Although accurate at the the time, the information in this post is now redundant since the MoJ announced that it no longer intended to outsource unpaid work and accredited programmes on 11 June 2020, putting all these services back “in-house” to the National Probation Service.
Last Tuesday (26 November 2019) the Ministry of Justice published the official notice which opened the competition for providers wishing to bid for the new private probation contracts.
As readers will know, five years ago the government, under an initiative known as Transforming Rehabilitation, decided to part privatise the probation service splitting it into the National Probation Service, the public body which serviced the courts and managed high-risk offenders and 21 private Community Rehabilitation Companies, responsible for managing low and medium risk offenders.
This system performed badly and following years of criticism from the National Audit Office and Her Majesty’s Inspectorate of Probation, the government decided to redesign it. The new version returns all offender management responsibilities to the National Probation Service but still retains a reduced role for the private sector. The new contracts which are now split into 12 regions (11 in England and one in Wales) now invite bids for organisations to deliver unpaid work (which used to be known as “community service” or “community punishment”) and accredited programmes – the groupwork interventions designed to help people on probation change their thinking and behaviour in order to stop offending.
The total value of the new contracts will be £1,263 million (or £1.23 billion) over five years and the exact wording of the competition notice is:
“The authority seeks suppliers to deliver high volume standardised interventions and rehabilitative services covering unpaid work, accredited programmes and other structured interventions in the areas of emotional management, domestic abuse and attitude, thinking and behaviours. Suppliers will work collaboratively with the National Probation Service improving quality and helping innovate in the delivery of the services. The contract will enable effective partnering with the flexibility to commission additional optional services.”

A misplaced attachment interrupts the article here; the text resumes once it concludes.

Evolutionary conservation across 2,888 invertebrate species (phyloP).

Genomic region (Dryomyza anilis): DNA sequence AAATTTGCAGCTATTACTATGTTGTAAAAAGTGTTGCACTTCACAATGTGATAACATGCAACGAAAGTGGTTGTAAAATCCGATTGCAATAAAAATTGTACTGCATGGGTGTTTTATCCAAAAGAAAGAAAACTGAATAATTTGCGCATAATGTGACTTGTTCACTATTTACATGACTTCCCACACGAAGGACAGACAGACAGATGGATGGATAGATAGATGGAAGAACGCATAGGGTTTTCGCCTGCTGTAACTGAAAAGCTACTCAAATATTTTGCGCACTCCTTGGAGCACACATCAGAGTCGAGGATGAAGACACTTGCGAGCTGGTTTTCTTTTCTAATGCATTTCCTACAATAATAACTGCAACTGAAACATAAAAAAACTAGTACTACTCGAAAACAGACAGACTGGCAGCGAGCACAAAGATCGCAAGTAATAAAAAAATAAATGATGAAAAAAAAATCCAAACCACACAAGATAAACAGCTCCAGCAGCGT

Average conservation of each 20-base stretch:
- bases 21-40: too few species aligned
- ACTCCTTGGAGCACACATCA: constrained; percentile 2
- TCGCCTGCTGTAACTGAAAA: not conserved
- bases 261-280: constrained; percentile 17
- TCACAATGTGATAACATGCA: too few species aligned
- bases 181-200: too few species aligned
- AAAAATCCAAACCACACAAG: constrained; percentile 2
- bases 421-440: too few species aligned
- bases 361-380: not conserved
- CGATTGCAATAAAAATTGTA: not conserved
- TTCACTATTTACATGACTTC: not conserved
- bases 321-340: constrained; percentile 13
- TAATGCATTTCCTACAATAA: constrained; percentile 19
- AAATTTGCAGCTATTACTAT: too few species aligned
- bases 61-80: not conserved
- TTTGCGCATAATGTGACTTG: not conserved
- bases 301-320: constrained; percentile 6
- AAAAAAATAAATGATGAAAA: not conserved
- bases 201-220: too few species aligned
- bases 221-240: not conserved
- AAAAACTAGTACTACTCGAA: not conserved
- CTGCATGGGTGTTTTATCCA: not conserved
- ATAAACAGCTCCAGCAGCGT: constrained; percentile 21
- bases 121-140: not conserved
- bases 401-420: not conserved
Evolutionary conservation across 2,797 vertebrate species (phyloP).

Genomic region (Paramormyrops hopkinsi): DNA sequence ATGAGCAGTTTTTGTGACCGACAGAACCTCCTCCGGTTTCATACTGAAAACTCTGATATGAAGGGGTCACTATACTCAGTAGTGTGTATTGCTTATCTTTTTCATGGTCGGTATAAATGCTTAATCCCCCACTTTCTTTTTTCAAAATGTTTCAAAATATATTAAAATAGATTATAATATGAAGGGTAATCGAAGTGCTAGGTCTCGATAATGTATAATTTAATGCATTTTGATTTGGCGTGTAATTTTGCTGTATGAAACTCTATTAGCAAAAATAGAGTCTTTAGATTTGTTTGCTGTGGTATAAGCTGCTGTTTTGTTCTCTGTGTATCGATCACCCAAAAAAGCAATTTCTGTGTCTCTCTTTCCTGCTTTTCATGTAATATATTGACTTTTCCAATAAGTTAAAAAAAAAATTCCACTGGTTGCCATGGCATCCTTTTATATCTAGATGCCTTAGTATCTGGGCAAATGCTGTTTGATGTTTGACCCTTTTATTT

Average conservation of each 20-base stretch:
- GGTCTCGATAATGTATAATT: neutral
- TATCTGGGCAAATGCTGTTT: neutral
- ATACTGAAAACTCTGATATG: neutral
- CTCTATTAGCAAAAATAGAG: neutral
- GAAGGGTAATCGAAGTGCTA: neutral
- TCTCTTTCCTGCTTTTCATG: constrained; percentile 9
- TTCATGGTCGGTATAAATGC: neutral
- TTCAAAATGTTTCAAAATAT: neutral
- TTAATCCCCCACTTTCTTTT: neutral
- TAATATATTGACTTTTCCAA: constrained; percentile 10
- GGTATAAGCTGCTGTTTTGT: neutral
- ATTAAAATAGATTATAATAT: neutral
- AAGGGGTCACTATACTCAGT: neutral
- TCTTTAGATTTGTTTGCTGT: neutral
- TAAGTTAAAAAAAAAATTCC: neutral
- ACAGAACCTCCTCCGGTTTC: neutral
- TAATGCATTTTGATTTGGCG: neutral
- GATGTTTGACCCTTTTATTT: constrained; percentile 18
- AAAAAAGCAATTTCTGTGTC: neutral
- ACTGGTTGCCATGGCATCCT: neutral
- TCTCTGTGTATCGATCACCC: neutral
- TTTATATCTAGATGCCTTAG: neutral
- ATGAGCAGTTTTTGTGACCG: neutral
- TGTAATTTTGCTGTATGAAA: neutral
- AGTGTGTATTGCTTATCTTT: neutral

The contract is split into 12 lots – one for each region – with a value varying from £66 million in the North-East up to £184 million in London. While initial contracts are for five years, there is the possibility of extending them to eight years with six possible extension periods of six months each.
Organisations can, of course, bid for multiple lots although a market share cap of 31% has been set, meaning there will be a minimum of four and maximum of 12 different new Probation Delivery Partners.
Many criminal justice commentators were surprised that the competition is being launched now, in the middle of the general election campaign. In my view, this is both a little odd and an indication of the determination on the MoJ’s part to drive forward the re-design of probation which appears to have been stalling. The tender process was originally scheduled to start earlier in the Autumn.
However, the competition will take place over many months. Although the contract notice states that the deadline is 16 December this year, this is only the first stage of the process known as pre-qualification. Organisations who wish to bid to provide services to the probation market have to satisfy the Ministry of Justice that they are eligible to do so (basically that they have relevant experience and a solid financial base). The full procurement competition will start in early 2020.
We don’t have a date for that yet but it seems unlikely that the full Invitation to Tender can begin until the MoJ has published the final version of the Target Operating Model which I understand is not likely to be published this year.
As always, I’ll try my best to keep you posted.